On raw winter nights when the old snow and sky formed a tent of gray around our restaurant on the harbor, Jamie McDougal and I would escape, five minutes at a time, for a cigarette. We would shiver beneath our coats, our thin black uniforms leaving us vulnerable to the sting of frostbitten wind swirling in from the Atlantic, all for the fugitive high of tobacco. We would talk a little, the fewer the words the better we understood each other, and inhale deeply until all irritation subsided.
Most nights we closed the restaurant together. We wiped down counters and booths, put up chairs, and dried and stocked glasses. We left with our cash in hand, our lower backs in boat knots, our minds clear from a day’s labor.
On slow nights when we had no more than a table at a time, we took our cigarette breaks early and often. Once our smokes felt more like compulsion than luxury, we would give away our tables to the bartender, close out early, take off. Free at last, we clutched our coats to our bodies and walked into the wind towards a dark, humid bar.
Usually we took refuge in the basement of Papagayo’s where we sipped our margaritas with the mischievous grins of middle schoolers playing hooky. The dim, mildewy basement accommodated commiseration, unlike our refined dining room where all conversations adhered to a template. The bartenders, familiar with our customs, brought us round after round of Dos Equis, leaving the empty bottles on the table as trophies for our victory over drudgery. For a couple of hours, maybe less, liquor stretched out the time, elongated our subterranean reprieve from responsibility. Each minute of the night was the slow crawl of precipitation down a bay window.
Jamie’s boyfriend, Derek, a bartender in the area, worked the early shift at a sports bar catering to finance types who lived in seaside condos nearby. Around nine or ten, after dispensing hundreds of corporate-sized beers, Derek would come to our bistro to abate the inventory of unopened Coors Light. He would flirt with the chubby white bartender from Dorchester, asking about her black son’s future in basketball, football, or who knows, hockey. And after last call, when Jamie would cram her apron into her purse and yank Derek out the door by his wrist, he was sure to pinch her in such a way that she would shriek, catching all of the regulars’ attention.
On the nights that Jamie slipped out early, though, Derek would swing by, register her absence, and polish off some hard liquor to catch a sudden and thorough buzz. With the raging focus of an addict, he would roam from bar to bar looking for her, texting and getting no response, a lumbering force of low self-esteem in the night.
I would feel the vibrating as if it came from my own seat, but I would continue to talk nonetheless. Jamie would stare into her lap and nod as if she was listening to what I was saying. She would look back up at me with a smile as she slipped the phone into her pocket pretending that I never noticed her divided attention. Her hand would come back up glued to a pack of cigarettes.
“I’m going for a smoke,” she would say, and leave and never return.
My girlfriend, Anna, lived in the historic brownstone community, Beacon Hill, where she rented a third-floor apartment at a discount from a screenwriter in her family. An easy transfer from the Silver Line to the Red Line could get me there in twenty minutes. So with my hands lodged in my pockets and my body disabused from the cold by the alcohol streaming through my veins, I would walk the fifty minute walk to her apartment.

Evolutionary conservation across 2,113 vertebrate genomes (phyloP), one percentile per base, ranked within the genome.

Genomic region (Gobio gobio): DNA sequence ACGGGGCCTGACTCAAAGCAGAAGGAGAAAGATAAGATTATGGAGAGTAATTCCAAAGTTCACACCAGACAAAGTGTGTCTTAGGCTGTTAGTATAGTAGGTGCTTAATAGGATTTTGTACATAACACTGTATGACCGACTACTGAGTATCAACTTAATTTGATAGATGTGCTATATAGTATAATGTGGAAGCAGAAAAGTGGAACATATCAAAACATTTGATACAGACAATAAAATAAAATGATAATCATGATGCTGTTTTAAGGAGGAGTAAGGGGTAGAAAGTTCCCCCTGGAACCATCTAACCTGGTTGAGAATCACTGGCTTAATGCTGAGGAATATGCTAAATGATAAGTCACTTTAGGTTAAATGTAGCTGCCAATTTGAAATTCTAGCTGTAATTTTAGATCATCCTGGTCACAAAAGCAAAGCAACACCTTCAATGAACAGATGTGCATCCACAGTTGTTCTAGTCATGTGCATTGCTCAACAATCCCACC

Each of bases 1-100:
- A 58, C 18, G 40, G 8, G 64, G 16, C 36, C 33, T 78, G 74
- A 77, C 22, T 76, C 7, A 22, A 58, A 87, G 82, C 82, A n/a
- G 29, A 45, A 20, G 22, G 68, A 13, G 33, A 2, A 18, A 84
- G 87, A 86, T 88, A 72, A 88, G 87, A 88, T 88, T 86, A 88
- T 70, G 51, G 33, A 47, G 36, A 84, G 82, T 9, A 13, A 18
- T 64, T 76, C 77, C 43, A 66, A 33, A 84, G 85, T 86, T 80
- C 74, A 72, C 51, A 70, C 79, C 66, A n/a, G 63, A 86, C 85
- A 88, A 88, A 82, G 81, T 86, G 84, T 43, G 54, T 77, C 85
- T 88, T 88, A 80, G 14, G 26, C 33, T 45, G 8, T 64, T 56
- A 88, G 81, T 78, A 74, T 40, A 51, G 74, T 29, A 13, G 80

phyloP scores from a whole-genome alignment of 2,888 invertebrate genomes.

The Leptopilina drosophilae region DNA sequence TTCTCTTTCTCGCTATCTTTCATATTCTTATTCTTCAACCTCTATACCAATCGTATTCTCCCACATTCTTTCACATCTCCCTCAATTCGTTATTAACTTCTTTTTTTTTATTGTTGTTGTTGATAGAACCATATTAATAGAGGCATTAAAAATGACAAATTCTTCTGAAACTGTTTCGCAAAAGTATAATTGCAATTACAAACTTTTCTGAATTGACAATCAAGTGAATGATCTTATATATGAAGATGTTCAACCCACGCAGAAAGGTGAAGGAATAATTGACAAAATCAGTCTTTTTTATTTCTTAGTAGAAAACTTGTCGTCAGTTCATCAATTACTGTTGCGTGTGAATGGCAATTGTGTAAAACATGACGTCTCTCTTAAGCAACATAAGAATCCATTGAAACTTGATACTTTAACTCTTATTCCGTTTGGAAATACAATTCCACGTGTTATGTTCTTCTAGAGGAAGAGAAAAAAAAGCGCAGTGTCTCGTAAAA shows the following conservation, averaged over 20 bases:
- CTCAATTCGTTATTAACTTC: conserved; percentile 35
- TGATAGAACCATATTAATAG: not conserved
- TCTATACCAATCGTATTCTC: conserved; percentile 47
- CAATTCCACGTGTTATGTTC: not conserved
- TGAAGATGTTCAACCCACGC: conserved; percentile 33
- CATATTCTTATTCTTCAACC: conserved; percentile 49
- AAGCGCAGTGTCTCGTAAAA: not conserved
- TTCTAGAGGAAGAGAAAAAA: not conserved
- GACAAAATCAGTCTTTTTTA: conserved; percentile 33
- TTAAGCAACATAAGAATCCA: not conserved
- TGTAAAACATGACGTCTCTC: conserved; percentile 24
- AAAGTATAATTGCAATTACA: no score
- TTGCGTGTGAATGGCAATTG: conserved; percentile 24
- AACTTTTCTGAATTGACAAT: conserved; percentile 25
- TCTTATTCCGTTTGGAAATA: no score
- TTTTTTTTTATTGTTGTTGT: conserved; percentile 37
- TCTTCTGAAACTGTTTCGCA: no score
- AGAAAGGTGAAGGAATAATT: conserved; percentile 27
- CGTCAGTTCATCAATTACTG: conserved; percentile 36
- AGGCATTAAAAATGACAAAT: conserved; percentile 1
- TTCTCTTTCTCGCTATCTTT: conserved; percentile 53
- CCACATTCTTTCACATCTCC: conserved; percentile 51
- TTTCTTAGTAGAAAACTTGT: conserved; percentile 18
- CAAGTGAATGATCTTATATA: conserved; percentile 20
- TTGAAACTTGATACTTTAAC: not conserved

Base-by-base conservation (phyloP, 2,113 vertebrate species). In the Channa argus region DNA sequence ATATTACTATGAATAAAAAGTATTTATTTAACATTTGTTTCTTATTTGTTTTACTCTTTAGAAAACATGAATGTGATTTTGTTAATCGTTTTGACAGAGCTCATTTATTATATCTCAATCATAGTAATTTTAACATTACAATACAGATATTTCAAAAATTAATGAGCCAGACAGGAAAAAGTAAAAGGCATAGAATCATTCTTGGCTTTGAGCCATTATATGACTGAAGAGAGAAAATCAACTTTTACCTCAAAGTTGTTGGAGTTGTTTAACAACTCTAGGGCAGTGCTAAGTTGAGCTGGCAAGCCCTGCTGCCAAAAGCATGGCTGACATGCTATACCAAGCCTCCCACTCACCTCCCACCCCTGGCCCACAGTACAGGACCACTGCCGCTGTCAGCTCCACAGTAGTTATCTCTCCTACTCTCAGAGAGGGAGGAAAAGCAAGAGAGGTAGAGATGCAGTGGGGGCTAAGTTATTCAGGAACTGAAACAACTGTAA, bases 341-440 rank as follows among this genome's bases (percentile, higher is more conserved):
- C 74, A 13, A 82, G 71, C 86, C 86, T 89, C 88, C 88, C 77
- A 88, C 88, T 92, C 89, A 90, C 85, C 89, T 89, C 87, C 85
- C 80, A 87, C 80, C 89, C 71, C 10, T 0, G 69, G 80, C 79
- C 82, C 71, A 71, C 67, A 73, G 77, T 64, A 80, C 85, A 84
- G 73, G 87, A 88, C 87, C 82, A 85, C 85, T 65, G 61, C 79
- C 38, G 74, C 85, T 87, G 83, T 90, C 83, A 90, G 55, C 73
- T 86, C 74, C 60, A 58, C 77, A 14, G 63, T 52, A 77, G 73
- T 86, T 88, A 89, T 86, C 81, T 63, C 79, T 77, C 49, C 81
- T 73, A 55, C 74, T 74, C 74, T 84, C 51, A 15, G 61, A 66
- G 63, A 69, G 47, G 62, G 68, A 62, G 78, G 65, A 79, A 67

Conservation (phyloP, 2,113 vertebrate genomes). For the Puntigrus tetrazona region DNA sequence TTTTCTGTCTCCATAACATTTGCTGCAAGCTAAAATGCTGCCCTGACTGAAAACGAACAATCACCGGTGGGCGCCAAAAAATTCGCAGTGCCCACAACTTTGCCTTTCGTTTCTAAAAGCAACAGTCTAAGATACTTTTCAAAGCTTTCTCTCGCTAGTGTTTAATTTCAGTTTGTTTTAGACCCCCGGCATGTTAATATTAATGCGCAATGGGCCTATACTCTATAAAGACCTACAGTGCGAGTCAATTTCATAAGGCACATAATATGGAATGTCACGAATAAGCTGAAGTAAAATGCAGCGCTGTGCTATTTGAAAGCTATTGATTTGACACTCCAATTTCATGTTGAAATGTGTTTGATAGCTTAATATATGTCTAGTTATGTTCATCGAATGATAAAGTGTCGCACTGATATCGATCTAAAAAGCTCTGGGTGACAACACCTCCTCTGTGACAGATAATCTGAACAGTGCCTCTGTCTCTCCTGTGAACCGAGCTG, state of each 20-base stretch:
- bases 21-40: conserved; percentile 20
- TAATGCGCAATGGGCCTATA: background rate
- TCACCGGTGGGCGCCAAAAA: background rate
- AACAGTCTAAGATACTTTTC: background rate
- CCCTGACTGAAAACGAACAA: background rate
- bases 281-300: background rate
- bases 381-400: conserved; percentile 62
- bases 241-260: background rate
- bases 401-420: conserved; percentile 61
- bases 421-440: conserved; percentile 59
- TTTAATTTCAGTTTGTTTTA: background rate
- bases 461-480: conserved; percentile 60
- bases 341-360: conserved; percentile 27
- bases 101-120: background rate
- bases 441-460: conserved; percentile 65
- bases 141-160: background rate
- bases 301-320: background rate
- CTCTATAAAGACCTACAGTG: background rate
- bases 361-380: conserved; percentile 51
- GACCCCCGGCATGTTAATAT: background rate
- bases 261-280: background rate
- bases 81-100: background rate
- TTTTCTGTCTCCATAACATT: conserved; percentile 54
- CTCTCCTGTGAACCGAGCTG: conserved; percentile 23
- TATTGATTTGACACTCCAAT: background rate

Along Seaport Blvd. the smell of raw fish clung to my nostrils and the unfinished condominiums loomed like massive headstones towering high above the graves of affordable rent. Once over the bridge and across Atlantic Ave., I passed through the desolate Financial District where the near homeless and white-collar cronies gathered in dive bars to slake their grim thirst. Reaching Cambridge St. the cold settled into my bones, so I lengthened my stride for the final stretch, maintaining a pace that burned my lungs until I reached MGH. There I slowed my gait to a stroll and crossed over into Beacon Hill.
After buzzing me in, Anna would unlock the front door, scurry back to her room, and scrunch up on the inside half of her bed. Not too far behind, I would plod in, shed my work clothes, and climb into the cocoon of warmth she had been fostering with sleepy anticipation. Anna liked to turn over then and whisper one of the many pet names she had for me in my ear. She would squeeze two or three of my fingers, look up at me from the nook between my arm and ribs, and turn away. I knew that she had fallen asleep when her squeeze softened to a hold. I would lie awake processing the alcohol, bitterness collecting in my mouth, my heart straining to pump blood, my mind occupied by images of the night gone. The way Jamie held her cigarette with the steady loose wrist of a seasoned smoker. How, on those slow nights, our glances met from across the dining room and a nod would understand a grin. Thick as thieves for another six months until turnover descended with the reliability of circadian rhythm.
I would turn my body over on its side to conform it with the subtle arch of Anna’s softly pumping back.
Max Ildari is a writer and computer programmer. Currently, he works as a Software Developer/Analyst for the Cockrell School of Engineering at the University of Texas. This is his first publication. When not in front of a computer screen, Max enjoys playing soccer and tennis, reading novels, and having a long game of chess over a glass of whiskey.
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